BATON ROUGE – A Louisiana Legislative Audit is critical of the Office of Public Health’s oversight of restaurant safety, in particular, food safety at restaurants across Louisiana.
The audit found the Office of Public Health lacking and needing vast improvement in permitting, inspection and enforcement of food safety practices at state restaurants. (See audit)
“OPH issued permits to some retail food establishments with uncorrected violations,” said the audit. “Specifically, from fiscal year (FY) 2009 to FY 2011, OPH issued permits to four (13%) out of 30 establishments with critical violations and 40 (33%) of 122 establishments with non-critical violations that were identified during their pre-opening inspections.”
A lack of inspections and follow-up inspections at high-risk establishments was also discovered in the audit, as the Office of Public Health failed to conduct “inspections on 5,849 (81%) of 7,252 high-risk retail food establishments four times per year in accordance with its risk model. In addition, it did not conduct 32% of required re-inspections to ensure critical violations were corrected,” said the audit.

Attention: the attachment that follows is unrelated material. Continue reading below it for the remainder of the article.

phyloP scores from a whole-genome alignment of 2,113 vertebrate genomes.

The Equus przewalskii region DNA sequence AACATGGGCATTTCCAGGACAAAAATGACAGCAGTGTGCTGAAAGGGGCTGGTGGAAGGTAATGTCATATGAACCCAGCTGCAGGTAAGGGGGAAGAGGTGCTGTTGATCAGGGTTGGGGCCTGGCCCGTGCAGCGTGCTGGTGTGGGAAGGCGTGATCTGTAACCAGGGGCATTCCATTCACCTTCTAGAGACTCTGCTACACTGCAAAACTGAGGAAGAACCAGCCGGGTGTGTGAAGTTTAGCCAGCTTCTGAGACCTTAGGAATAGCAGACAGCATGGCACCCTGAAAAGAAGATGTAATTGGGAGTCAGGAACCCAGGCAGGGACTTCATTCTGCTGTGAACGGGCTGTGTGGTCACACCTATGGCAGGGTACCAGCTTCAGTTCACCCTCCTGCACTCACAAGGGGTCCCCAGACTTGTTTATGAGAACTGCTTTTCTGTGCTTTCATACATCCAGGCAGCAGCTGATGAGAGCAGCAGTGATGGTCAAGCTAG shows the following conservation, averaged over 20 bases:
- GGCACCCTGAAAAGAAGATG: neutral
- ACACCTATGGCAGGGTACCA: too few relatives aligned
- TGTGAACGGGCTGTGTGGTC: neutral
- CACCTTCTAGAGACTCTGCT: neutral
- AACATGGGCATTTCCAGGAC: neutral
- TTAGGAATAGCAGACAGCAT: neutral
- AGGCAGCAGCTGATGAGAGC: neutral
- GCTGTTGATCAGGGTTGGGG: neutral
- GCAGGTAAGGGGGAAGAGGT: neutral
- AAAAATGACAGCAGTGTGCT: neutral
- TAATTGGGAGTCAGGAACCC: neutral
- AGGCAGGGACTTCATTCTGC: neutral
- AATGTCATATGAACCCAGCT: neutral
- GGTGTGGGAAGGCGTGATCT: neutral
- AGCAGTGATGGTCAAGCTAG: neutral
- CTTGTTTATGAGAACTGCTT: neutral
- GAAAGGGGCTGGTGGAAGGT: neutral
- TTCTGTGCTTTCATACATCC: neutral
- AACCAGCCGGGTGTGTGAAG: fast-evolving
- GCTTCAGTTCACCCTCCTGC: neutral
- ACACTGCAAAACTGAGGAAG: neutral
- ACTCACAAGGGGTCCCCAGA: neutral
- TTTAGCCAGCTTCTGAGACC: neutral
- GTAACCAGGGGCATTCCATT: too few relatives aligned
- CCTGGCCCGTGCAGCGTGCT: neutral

A lack of enforcement, according to the audit, also didn’t coerce restaurant to comply with regulation. “Of the nearly 450,000 violations identified from FY 2009 to FY 2011, OPH issued only four compliance orders to retail food establishments and assessed penalties totaling approximately $1,300 for two of these compliance orders. However, OPH did not collect any of the penalties it assessed,” said the audit. Thirty-three percent of food establishments had at least one repeat critical violation from 2010 to 2011.
A lack of transparency was also found in the audit. Over 3,000 inspections were not uploaded to the state’s website which has the inspections, and the website didn’t have inspection results for each establishments.